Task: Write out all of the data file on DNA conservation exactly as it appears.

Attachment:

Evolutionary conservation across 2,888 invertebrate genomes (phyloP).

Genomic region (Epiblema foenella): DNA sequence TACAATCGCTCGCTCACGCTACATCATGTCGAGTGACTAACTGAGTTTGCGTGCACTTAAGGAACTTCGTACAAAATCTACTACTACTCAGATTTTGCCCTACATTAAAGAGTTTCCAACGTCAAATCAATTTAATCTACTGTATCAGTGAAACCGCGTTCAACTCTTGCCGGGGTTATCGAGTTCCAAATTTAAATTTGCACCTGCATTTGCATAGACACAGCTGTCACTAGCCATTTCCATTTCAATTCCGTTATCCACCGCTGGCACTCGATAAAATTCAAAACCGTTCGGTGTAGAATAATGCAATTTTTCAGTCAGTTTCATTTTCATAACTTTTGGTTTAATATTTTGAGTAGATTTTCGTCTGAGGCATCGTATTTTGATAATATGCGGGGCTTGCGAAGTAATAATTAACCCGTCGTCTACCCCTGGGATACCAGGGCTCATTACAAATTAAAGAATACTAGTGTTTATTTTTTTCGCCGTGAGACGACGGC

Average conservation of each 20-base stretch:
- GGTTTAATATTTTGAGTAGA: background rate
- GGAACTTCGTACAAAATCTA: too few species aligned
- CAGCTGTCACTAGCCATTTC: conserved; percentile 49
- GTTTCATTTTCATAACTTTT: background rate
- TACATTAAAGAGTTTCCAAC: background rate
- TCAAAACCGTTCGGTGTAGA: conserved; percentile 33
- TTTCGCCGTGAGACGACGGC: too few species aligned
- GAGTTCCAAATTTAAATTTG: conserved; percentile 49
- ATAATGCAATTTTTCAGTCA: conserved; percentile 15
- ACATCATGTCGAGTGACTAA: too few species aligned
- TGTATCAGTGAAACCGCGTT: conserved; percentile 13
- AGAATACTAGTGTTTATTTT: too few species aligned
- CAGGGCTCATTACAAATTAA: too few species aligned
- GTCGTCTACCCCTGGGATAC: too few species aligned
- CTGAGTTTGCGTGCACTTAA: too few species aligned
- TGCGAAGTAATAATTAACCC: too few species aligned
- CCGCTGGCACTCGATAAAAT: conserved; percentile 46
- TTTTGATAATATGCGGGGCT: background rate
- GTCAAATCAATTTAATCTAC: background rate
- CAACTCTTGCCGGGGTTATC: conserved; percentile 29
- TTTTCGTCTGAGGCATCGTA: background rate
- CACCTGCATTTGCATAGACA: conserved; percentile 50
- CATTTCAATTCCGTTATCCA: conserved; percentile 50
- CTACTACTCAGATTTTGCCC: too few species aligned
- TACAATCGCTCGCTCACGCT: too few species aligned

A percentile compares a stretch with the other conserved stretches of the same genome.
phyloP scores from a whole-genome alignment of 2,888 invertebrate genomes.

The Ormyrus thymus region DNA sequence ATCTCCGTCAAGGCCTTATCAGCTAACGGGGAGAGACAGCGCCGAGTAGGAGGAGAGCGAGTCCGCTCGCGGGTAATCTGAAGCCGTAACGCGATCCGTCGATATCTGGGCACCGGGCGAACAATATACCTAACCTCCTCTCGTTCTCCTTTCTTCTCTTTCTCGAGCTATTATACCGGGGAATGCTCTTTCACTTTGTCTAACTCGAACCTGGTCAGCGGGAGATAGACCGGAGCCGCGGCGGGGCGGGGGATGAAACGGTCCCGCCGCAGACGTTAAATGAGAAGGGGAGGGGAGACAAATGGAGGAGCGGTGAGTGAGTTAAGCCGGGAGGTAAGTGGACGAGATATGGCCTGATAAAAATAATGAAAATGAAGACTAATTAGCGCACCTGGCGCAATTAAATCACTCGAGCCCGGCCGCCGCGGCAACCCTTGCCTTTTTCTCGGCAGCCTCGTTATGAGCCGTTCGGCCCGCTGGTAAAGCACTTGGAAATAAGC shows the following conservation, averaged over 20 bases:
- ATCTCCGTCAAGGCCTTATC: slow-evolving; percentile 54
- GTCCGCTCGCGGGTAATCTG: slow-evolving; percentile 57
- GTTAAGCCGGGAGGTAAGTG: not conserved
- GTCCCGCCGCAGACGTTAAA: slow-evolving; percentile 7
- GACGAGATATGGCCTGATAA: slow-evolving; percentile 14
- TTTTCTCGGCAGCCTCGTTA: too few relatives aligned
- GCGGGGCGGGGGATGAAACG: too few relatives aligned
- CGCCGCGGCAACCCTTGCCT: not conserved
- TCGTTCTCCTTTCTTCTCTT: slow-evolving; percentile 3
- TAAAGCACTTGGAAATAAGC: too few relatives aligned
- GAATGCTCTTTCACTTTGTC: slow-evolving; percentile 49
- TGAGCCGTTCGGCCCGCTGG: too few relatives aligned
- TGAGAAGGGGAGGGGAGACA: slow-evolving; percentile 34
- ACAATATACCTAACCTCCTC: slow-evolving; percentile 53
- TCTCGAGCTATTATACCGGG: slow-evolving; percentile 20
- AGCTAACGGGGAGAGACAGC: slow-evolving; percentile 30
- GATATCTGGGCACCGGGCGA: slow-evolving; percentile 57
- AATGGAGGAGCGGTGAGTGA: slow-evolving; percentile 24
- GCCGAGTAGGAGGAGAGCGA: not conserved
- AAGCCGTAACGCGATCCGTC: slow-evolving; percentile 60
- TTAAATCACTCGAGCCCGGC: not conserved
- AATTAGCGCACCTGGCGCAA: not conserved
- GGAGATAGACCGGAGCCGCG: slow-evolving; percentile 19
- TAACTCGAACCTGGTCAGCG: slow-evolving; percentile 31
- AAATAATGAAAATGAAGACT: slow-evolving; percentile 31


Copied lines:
Evolutionary conservation across 2,888 invertebrate genomes (phyloP).

Genomic region (Epiblema foenella): DNA sequence TACAATCGCTCGCTCACGCTACATCATGTCGAGTGACTAACTGAGTTTGCGTGCACTTAAGGAACTTCGTACAAAATCTACTACTACTCAGATTTTGCCCTACATTAAAGAGTTTCCAACGTCAAATCAATTTAATCTACTGTATCAGTGAAACCGCGTTCAACTCTTGCCGGGGTTATCGAGTTCCAAATTTAAATTTGCACCTGCATTTGCATAGACACAGCTGTCACTAGCCATTTCCATTTCAATTCCGTTATCCACCGCTGGCACTCGATAAAATTCAAAACCGTTCGGTGTAGAATAATGCAATTTTTCAGTCAGTTTCATTTTCATAACTTTTGGTTTAATATTTTGAGTAGATTTTCGTCTGAGGCATCGTATTTTGATAATATGCGGGGCTTGCGAAGTAATAATTAACCCGTCGTCTACCCCTGGGATACCAGGGCTCATTACAAATTAAAGAATACTAGTGTTTATTTTTTTCGCCGTGAGACGACGGC

Average conservation of each 20-base stretch:
- GGTTTAATATTTTGAGTAGA: background rate
- GGAACTTCGTACAAAATCTA: too few species aligned
- CAGCTGTCACTAGCCATTTC: conserved; percentile 49
- GTTTCATTTTCATAACTTTT: background rate
- TACATTAAAGAGTTTCCAAC: background rate
- TCAAAACCGTTCGGTGTAGA: conserved; percentile 33
- TTTCGCCGTGAGACGACGGC: too few species aligned
- GAGTTCCAAATTTAAATTTG: conserved; percentile 49
- ATAATGCAATTTTTCAGTCA: conserved; percentile 15
- ACATCATGTCGAGTGACTAA: too few species aligned
- TGTATCAGTGAAACCGCGTT: conserved; percentile 13
- AGAATACTAGTGTTTATTTT: too few species aligned
- CAGGGCTCATTACAAATTAA: too few species aligned
- GTCGTCTACCCCTGGGATAC: too few species aligned
- CTGAGTTTGCGTGCACTTAA: too few species aligned
- TGCGAAGTAATAATTAACCC: too few species aligned
- CCGCTGGCACTCGATAAAAT: conserved; percentile 46
- TTTTGATAATATGCGGGGCT: background rate
- GTCAAATCAATTTAATCTAC: background rate
- CAACTCTTGCCGGGGTTATC: conserved; percentile 29
- TTTTCGTCTGAGGCATCGTA: background rate
- CACCTGCATTTGCATAGACA: conserved; percentile 50
- CATTTCAATTCCGTTATCCA: conserved; percentile 50
- CTACTACTCAGATTTTGCCC: too few species aligned
- TACAATCGCTCGCTCACGCT: too few species aligned

A percentile compares a stretch with the other conserved stretches of the same genome.
phyloP scores from a whole-genome alignment of 2,888 invertebrate genomes.

The Ormyrus thymus region DNA sequence ATCTCCGTCAAGGCCTTATCAGCTAACGGGGAGAGACAGCGCCGAGTAGGAGGAGAGCGAGTCCGCTCGCGGGTAATCTGAAGCCGTAACGCGATCCGTCGATATCTGGGCACCGGGCGAACAATATACCTAACCTCCTCTCGTTCTCCTTTCTTCTCTTTCTCGAGCTATTATACCGGGGAATGCTCTTTCACTTTGTCTAACTCGAACCTGGTCAGCGGGAGATAGACCGGAGCCGCGGCGGGGCGGGGGATGAAACGGTCCCGCCGCAGACGTTAAATGAGAAGGGGAGGGGAGACAAATGGAGGAGCGGTGAGTGAGTTAAGCCGGGAGGTAAGTGGACGAGATATGGCCTGATAAAAATAATGAAAATGAAGACTAATTAGCGCACCTGGCGCAATTAAATCACTCGAGCCCGGCCGCCGCGGCAACCCTTGCCTTTTTCTCGGCAGCCTCGTTATGAGCCGTTCGGCCCGCTGGTAAAGCACTTGGAAATAAGC shows the following conservation, averaged over 20 bases:
- ATCTCCGTCAAGGCCTTATC: slow-evolving; percentile 54
- GTCCGCTCGCGGGTAATCTG: slow-evolving; percentile 57
- GTTAAGCCGGGAGGTAAGTG: not conserved
- GTCCCGCCGCAGACGTTAAA: slow-evolving; percentile 7
- GACGAGATATGGCCTGATAA: slow-evolving; percentile 14
- TTTTCTCGGCAGCCTCGTTA: too few relatives aligned
- GCGGGGCGGGGGATGAAACG: too few relatives aligned
- CGCCGCGGCAACCCTTGCCT: not conserved
- TCGTTCTCCTTTCTTCTCTT: slow-evolving; percentile 3
- TAAAGCACTTGGAAATAAGC: too few relatives aligned
- GAATGCTCTTTCACTTTGTC: slow-evolving; percentile 49
- TGAGCCGTTCGGCCCGCTGG: too few relatives aligned
- TGAGAAGGGGAGGGGAGACA: slow-evolving; percentile 34
- ACAATATACCTAACCTCCTC: slow-evolving; percentile 53
- TCTCGAGCTATTATACCGGG: slow-evolving; percentile 20
- AGCTAACGGGGAGAGACAGC: slow-evolving; percentile 30
- GATATCTGGGCACCGGGCGA: slow-evolving; percentile 57
- AATGGAGGAGCGGTGAGTGA: slow-evolving; percentile 24
- GCCGAGTAGGAGGAGAGCGA: not conserved
- AAGCCGTAACGCGATCCGTC: slow-evolving; percentile 60
- TTAAATCACTCGAGCCCGGC: not conserved
- AATTAGCGCACCTGGCGCAA: not conserved
- GGAGATAGACCGGAGCCGCG: slow-evolving; percentile 19
- TAACTCGAACCTGGTCAGCG: slow-evolving; percentile 31
- AAATAATGAAAATGAAGACT: slow-evolving; percentile 31